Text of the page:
Posted on August 14, 2007
Senator David Shafer (R-Duluth) has announced plans to introduce the Public Hospital Accountability Act of 2008 in the next session of the General Assembly. He is circulating a draft of the proposed legislation among members of the General Assembly. He has also released a draft to the public for comment.
Public hospitals in large urban areas have faced great challenges, some more successfully than others. Grady Hospital and the Grady Health System have experienced years of management problems and financial losses, jeopardizing its continued operation.
Grady has the only Level One trauma center in Georgia north of Macon. It houses the Poison Control Center for Georgia and has top notch units for burns, intensive neonatal care and sickle cell anemia. Grady has served as the training ground for 1 in 4 of Georgia’s practicing physicians and provides care to over 1 million patients annually. Its loss would be a disaster for metro Atlanta.
Grady is operated by the Fulton-DeKalb Hospital Authority, a political entity created under Georgia’s Hospital Authorities Law and controlled by Fulton and DeKalb Counties. Unlike every other county hospital authority in metro Atlanta, and virtually every other hospital authority in the country that serves a large urban area, the Fulton-DeKalb Hospital Authority directly manages its hospitals.
Other county hospital authorities have formed nonprofit corporations to manage their hospitals on a day-to-day basis. Federal law allows nonprofit corporations greater flexibility in the operation of hospitals, and the nonprofit governance model is almost universally recognized as the most efficient way for urban public hospitals to be operated.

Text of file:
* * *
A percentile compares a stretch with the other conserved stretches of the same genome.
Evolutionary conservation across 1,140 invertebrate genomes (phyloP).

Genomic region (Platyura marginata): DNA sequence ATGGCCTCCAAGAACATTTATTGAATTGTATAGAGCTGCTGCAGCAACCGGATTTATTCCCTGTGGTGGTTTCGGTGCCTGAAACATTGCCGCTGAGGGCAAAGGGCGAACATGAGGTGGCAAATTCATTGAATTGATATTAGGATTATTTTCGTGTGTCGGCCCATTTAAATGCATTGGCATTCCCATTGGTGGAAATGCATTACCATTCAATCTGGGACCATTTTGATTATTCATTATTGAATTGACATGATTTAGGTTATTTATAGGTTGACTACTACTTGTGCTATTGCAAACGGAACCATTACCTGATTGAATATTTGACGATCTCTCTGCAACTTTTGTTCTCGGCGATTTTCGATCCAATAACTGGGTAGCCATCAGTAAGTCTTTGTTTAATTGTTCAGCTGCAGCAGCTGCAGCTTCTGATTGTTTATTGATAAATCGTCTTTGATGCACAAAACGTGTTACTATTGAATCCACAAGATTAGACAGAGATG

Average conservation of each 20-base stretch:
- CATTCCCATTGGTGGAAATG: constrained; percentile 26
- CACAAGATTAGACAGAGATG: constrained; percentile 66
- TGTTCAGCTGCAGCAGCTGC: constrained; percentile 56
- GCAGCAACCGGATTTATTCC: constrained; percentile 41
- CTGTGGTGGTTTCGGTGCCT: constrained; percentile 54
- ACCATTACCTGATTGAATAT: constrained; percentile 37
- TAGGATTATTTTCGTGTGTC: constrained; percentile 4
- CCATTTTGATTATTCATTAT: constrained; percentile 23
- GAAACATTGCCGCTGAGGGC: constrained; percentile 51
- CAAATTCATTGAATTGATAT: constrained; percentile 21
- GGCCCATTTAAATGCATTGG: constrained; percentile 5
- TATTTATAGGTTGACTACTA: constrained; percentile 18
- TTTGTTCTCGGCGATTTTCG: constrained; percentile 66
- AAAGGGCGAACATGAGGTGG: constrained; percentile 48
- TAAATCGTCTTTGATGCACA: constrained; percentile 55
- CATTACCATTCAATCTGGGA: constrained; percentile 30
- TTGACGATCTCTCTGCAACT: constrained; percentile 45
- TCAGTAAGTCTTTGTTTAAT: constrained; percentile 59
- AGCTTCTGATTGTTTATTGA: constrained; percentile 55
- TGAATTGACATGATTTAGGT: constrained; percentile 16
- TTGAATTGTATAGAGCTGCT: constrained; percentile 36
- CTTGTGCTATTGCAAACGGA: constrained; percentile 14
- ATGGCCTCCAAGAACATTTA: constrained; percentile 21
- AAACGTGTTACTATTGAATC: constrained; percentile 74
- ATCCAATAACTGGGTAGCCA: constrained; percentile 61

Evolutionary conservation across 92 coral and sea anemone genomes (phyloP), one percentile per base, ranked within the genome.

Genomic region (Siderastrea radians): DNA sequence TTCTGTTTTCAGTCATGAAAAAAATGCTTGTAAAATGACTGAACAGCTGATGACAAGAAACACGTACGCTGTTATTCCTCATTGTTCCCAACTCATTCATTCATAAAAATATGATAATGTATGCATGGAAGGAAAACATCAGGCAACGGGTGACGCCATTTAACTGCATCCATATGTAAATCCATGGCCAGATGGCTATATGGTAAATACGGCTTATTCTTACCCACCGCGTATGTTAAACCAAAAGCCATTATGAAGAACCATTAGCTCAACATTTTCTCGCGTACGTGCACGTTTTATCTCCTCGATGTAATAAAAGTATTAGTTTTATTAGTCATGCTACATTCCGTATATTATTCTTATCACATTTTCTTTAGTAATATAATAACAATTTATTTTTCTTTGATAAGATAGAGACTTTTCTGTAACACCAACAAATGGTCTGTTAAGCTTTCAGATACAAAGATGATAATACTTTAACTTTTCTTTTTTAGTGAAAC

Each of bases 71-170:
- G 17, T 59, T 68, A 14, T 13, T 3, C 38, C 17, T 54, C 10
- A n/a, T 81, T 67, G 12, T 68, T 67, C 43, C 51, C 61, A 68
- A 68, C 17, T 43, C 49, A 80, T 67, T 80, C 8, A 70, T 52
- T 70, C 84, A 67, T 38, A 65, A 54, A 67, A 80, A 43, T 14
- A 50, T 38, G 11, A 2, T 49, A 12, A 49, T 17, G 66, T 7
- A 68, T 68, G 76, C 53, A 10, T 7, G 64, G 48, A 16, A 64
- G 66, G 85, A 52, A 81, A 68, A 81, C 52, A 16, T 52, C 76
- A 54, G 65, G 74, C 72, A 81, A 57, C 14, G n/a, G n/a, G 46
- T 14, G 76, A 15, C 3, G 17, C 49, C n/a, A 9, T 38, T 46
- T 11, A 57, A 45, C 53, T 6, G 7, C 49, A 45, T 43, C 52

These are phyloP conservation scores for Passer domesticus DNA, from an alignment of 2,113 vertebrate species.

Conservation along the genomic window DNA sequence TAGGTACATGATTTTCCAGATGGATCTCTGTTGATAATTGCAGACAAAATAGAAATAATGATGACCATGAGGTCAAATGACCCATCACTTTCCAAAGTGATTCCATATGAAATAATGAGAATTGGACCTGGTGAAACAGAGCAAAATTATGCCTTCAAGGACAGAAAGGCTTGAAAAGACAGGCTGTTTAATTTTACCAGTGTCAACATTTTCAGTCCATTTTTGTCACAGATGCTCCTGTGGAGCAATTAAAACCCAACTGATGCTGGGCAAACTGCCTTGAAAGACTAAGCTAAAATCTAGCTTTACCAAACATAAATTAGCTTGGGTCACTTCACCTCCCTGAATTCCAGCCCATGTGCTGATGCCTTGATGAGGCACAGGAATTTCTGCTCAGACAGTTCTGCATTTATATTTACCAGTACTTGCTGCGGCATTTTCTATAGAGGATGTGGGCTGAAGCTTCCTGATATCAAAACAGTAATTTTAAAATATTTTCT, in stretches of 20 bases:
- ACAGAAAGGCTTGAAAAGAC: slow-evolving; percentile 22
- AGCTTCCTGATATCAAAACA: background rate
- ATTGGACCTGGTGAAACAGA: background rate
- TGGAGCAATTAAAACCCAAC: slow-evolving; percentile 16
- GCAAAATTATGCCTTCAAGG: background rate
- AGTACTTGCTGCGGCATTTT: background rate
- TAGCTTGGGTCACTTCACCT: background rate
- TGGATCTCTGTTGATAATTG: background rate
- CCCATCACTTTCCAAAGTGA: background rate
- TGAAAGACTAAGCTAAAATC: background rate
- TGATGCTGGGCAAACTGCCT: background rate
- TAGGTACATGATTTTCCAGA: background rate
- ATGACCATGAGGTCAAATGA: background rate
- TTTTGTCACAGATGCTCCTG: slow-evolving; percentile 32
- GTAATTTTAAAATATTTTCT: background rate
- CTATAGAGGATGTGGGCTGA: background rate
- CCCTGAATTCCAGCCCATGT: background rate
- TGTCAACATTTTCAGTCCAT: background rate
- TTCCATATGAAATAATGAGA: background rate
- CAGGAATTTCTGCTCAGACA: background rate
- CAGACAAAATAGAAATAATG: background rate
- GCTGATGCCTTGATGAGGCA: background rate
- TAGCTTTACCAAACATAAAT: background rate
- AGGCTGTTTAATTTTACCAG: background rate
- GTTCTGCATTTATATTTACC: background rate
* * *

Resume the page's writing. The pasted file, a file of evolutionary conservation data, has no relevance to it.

Lieutenant Governor Casey Cagle, the Metro Atlanta Chamber of Commerce and The Atlanta Journal-Constitution are among those urging the Fulton-DeKalb Hospital Authority to restructure its operations using a nonprofit hospital management corporation.
The Public Hospital Accountability Act of 2008 would require county hospital authorities operating hospitals above a certain bed capacity to delegate day-to-day management to a nonprofit corporation. It provides for the formation of the nonprofit hospital management corporation and adopts standards of governance.
The bill does not provide state funding for Grady or any other public hospital. The bill is not advertised as a comprehensive solution to Grady’s many problems. But in the words of its sponsor, Senator Shafer, ” it is a necessary first step.”